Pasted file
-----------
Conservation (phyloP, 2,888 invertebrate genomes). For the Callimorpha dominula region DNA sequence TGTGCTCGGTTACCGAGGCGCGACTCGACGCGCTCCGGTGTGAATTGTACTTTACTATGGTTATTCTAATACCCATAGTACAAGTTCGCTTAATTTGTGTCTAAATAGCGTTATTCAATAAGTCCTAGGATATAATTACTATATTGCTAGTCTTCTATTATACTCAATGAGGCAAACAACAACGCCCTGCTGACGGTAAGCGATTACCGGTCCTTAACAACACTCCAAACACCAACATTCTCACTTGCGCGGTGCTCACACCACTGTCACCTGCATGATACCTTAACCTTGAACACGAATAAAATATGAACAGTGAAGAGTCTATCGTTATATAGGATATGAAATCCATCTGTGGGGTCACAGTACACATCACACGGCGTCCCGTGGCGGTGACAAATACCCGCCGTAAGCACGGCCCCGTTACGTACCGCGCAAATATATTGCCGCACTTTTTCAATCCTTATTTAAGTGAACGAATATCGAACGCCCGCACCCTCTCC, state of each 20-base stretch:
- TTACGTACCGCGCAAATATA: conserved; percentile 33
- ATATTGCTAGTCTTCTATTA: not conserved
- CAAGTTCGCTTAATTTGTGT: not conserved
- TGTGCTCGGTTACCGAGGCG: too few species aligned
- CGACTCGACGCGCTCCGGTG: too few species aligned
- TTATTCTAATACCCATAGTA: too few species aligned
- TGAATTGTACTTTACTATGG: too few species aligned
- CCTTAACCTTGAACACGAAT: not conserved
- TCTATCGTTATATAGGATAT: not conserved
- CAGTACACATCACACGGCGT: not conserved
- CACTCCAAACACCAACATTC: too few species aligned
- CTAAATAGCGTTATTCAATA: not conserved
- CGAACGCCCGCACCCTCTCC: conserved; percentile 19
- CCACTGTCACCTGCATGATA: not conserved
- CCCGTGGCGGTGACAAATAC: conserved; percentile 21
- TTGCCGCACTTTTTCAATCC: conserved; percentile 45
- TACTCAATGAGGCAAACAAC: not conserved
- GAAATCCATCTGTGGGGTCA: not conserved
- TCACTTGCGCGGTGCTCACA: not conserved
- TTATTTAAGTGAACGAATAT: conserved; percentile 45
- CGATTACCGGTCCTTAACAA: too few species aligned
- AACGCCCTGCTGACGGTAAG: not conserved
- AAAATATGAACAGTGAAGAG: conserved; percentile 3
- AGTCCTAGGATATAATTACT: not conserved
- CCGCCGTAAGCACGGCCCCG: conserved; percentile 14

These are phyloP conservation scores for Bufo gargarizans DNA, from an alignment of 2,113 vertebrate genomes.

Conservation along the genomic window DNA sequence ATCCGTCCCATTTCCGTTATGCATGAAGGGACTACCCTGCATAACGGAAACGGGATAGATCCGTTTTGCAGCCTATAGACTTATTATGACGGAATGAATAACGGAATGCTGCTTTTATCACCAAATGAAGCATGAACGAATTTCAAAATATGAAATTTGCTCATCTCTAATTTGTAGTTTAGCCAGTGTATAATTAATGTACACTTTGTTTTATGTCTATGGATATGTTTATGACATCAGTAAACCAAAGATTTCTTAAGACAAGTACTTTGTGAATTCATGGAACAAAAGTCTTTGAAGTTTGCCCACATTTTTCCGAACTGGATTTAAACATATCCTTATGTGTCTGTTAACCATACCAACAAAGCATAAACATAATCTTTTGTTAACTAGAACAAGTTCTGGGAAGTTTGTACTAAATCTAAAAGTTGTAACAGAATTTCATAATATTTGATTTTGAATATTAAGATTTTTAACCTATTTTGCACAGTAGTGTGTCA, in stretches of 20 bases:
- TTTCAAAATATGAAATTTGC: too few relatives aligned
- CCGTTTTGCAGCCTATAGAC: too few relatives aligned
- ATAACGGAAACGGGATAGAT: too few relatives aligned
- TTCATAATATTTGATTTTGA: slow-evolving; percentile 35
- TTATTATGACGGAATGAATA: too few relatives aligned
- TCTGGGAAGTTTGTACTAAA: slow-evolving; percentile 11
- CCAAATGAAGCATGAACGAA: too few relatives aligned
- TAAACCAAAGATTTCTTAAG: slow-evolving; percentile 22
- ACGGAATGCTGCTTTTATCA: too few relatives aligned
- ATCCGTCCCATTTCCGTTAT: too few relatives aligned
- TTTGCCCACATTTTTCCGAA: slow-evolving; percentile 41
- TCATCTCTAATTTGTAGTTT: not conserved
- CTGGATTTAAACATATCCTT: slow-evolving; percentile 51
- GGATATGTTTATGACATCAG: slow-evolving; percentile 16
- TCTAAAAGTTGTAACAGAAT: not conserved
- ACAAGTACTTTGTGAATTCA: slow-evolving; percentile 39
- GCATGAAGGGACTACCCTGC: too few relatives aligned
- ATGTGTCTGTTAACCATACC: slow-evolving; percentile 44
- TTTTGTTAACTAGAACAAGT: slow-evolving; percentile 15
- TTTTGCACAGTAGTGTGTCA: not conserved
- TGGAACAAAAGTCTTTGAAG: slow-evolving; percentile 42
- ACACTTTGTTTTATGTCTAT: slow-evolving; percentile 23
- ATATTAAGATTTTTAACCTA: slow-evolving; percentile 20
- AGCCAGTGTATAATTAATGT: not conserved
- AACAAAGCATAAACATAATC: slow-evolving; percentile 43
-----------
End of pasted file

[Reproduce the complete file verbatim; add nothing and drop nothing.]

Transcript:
Conservation (phyloP, 2,888 invertebrate genomes). For the Callimorpha dominula region DNA sequence TGTGCTCGGTTACCGAGGCGCGACTCGACGCGCTCCGGTGTGAATTGTACTTTACTATGGTTATTCTAATACCCATAGTACAAGTTCGCTTAATTTGTGTCTAAATAGCGTTATTCAATAAGTCCTAGGATATAATTACTATATTGCTAGTCTTCTATTATACTCAATGAGGCAAACAACAACGCCCTGCTGACGGTAAGCGATTACCGGTCCTTAACAACACTCCAAACACCAACATTCTCACTTGCGCGGTGCTCACACCACTGTCACCTGCATGATACCTTAACCTTGAACACGAATAAAATATGAACAGTGAAGAGTCTATCGTTATATAGGATATGAAATCCATCTGTGGGGTCACAGTACACATCACACGGCGTCCCGTGGCGGTGACAAATACCCGCCGTAAGCACGGCCCCGTTACGTACCGCGCAAATATATTGCCGCACTTTTTCAATCCTTATTTAAGTGAACGAATATCGAACGCCCGCACCCTCTCC, state of each 20-base stretch:
- TTACGTACCGCGCAAATATA: conserved; percentile 33
- ATATTGCTAGTCTTCTATTA: not conserved
- CAAGTTCGCTTAATTTGTGT: not conserved
- TGTGCTCGGTTACCGAGGCG: too few species aligned
- CGACTCGACGCGCTCCGGTG: too few species aligned
- TTATTCTAATACCCATAGTA: too few species aligned
- TGAATTGTACTTTACTATGG: too few species aligned
- CCTTAACCTTGAACACGAAT: not conserved
- TCTATCGTTATATAGGATAT: not conserved
- CAGTACACATCACACGGCGT: not conserved
- CACTCCAAACACCAACATTC: too few species aligned
- CTAAATAGCGTTATTCAATA: not conserved
- CGAACGCCCGCACCCTCTCC: conserved; percentile 19
- CCACTGTCACCTGCATGATA: not conserved
- CCCGTGGCGGTGACAAATAC: conserved; percentile 21
- TTGCCGCACTTTTTCAATCC: conserved; percentile 45
- TACTCAATGAGGCAAACAAC: not conserved
- GAAATCCATCTGTGGGGTCA: not conserved
- TCACTTGCGCGGTGCTCACA: not conserved
- TTATTTAAGTGAACGAATAT: conserved; percentile 45
- CGATTACCGGTCCTTAACAA: too few species aligned
- AACGCCCTGCTGACGGTAAG: not conserved
- AAAATATGAACAGTGAAGAG: conserved; percentile 3
- AGTCCTAGGATATAATTACT: not conserved
- CCGCCGTAAGCACGGCCCCG: conserved; percentile 14

These are phyloP conservation scores for Bufo gargarizans DNA, from an alignment of 2,113 vertebrate genomes.

Conservation along the genomic window DNA sequence ATCCGTCCCATTTCCGTTATGCATGAAGGGACTACCCTGCATAACGGAAACGGGATAGATCCGTTTTGCAGCCTATAGACTTATTATGACGGAATGAATAACGGAATGCTGCTTTTATCACCAAATGAAGCATGAACGAATTTCAAAATATGAAATTTGCTCATCTCTAATTTGTAGTTTAGCCAGTGTATAATTAATGTACACTTTGTTTTATGTCTATGGATATGTTTATGACATCAGTAAACCAAAGATTTCTTAAGACAAGTACTTTGTGAATTCATGGAACAAAAGTCTTTGAAGTTTGCCCACATTTTTCCGAACTGGATTTAAACATATCCTTATGTGTCTGTTAACCATACCAACAAAGCATAAACATAATCTTTTGTTAACTAGAACAAGTTCTGGGAAGTTTGTACTAAATCTAAAAGTTGTAACAGAATTTCATAATATTTGATTTTGAATATTAAGATTTTTAACCTATTTTGCACAGTAGTGTGTCA, in stretches of 20 bases:
- TTTCAAAATATGAAATTTGC: too few relatives aligned
- CCGTTTTGCAGCCTATAGAC: too few relatives aligned
- ATAACGGAAACGGGATAGAT: too few relatives aligned
- TTCATAATATTTGATTTTGA: slow-evolving; percentile 35
- TTATTATGACGGAATGAATA: too few relatives aligned
- TCTGGGAAGTTTGTACTAAA: slow-evolving; percentile 11
- CCAAATGAAGCATGAACGAA: too few relatives aligned
- TAAACCAAAGATTTCTTAAG: slow-evolving; percentile 22
- ACGGAATGCTGCTTTTATCA: too few relatives aligned
- ATCCGTCCCATTTCCGTTAT: too few relatives aligned
- TTTGCCCACATTTTTCCGAA: slow-evolving; percentile 41
- TCATCTCTAATTTGTAGTTT: not conserved
- CTGGATTTAAACATATCCTT: slow-evolving; percentile 51
- GGATATGTTTATGACATCAG: slow-evolving; percentile 16
- TCTAAAAGTTGTAACAGAAT: not conserved
- ACAAGTACTTTGTGAATTCA: slow-evolving; percentile 39
- GCATGAAGGGACTACCCTGC: too few relatives aligned
- ATGTGTCTGTTAACCATACC: slow-evolving; percentile 44
- TTTTGTTAACTAGAACAAGT: slow-evolving; percentile 15
- TTTTGCACAGTAGTGTGTCA: not conserved
- TGGAACAAAAGTCTTTGAAG: slow-evolving; percentile 42
- ACACTTTGTTTTATGTCTAT: slow-evolving; percentile 23
- ATATTAAGATTTTTAACCTA: slow-evolving; percentile 20
- AGCCAGTGTATAATTAATGT: not conserved
- AACAAAGCATAAACATAATC: slow-evolving; percentile 43